Black Nature share button
Camille T. Dungy
Format Paperback
Dimensions 6.00 (w) x 8.90 (h) x 1.10 (d)
Pages 432
Publisher University of Georgia Press
Publication Date December 2009
ISBN 9780820334318
Book ISBN 10 0820334316
About Book

Black Nature is the first anthology to focus on nature writing by African American poets, a genre that until now has not commonly been counted as one in which African American poets have participated.

Black poets have a long tradition of incorporating treatments of the natural world into their work, but it is often read as political, historical, or protest poetry—anything but nature poetry. This is particularly true when the definition of what constitutes nature writing is limited to work about the pastoral or the wild.

Camille T. Dungy has selected 180 poems from 93 poets that provide unique perspectives on American social and literary history to broaden our concept of nature poetry and African American poetics. This collection features major writers such as Phillis Wheatley, Rita Dove, Yusef Komunyakaa, Gwendolyn Brooks, Sterling Brown, Robert Hayden, Wanda Coleman, Natasha Trethewey, and Melvin B. Tolson as well as newer talents such as Douglas Kearney, Major Jackson, and Janice Harrington. Included are poets writing out of slavery, Reconstruction, the Harlem Renaissance, the Black Arts Movement, and late twentieth- and early twenty-first-century African American poetic movements.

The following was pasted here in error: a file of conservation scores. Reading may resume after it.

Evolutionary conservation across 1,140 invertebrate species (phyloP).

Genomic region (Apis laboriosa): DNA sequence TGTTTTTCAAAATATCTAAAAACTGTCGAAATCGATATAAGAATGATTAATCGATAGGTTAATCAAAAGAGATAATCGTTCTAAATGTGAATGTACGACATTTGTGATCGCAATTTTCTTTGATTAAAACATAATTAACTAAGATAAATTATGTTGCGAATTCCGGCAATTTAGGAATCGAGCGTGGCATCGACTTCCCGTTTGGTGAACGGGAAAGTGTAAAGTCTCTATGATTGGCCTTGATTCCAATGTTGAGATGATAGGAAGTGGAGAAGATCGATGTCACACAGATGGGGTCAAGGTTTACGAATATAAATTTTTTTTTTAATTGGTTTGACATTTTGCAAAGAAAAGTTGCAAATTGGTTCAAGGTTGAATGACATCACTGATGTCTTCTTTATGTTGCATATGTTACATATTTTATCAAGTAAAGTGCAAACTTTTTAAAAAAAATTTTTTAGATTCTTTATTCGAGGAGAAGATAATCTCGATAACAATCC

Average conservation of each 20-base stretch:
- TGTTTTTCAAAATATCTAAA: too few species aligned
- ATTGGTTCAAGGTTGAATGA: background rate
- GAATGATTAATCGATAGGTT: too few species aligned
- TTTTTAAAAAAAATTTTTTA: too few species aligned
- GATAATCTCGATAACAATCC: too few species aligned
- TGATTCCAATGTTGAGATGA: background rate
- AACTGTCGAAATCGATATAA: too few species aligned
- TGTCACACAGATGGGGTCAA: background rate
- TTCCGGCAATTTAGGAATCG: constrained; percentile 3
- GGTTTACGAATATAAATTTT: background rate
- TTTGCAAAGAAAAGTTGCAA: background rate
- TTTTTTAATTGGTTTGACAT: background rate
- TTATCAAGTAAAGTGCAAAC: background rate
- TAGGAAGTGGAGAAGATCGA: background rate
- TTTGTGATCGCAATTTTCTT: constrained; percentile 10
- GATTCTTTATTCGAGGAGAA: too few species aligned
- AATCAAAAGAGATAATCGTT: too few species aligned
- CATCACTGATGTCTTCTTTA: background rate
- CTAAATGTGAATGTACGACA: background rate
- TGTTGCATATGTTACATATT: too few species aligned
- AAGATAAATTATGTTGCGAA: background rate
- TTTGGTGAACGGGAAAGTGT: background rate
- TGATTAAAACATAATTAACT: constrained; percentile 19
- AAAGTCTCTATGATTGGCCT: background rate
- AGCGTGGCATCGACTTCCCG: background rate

Black Nature brings to the fore a neglected and vital means of considering poetry by African Americans and nature-related poetry as a whole.

A Friends Fund Publication.


Library Journal

No pleasures are more aesthetic than poetry and nature, so it is only natural that the two should unite. Editor Dungy here merges the worlds in a satisfying compilation that features over 100 poems by 93 African American poets, including celebrated writers June Jordan and Yusef Komunyakaa as well as newer artists like Remica L. Bingham and Indigo Moor. The collection, which is assembled in cycles that beg "Nature, Be with Us," recognizes "Pest, People Too," and recalls "What the Land Remembers," explores a multitude of themes that incorporate the beauty, transformation, and unpredictability of Earth's elements. Though the collection moves away from political and protest poetry, readers will likely appreciate "Disasters, Natural and Other," as the section draws from familiar incidents. James A. Emanuel's "Emmett Till" paints a haunting yet wondrous fantasy of his spirit, while Douglas Kearney's historical "Floodsong 2: Water Moccasin's Spiritual" has contemporary relevance following Hurricane Katrina. VERDICT Expanding the realm of traditional nature poetry and African American writings, this work will appeal to readers of both genres.—Ashanti White, Univ. of North Carolina at Greensboro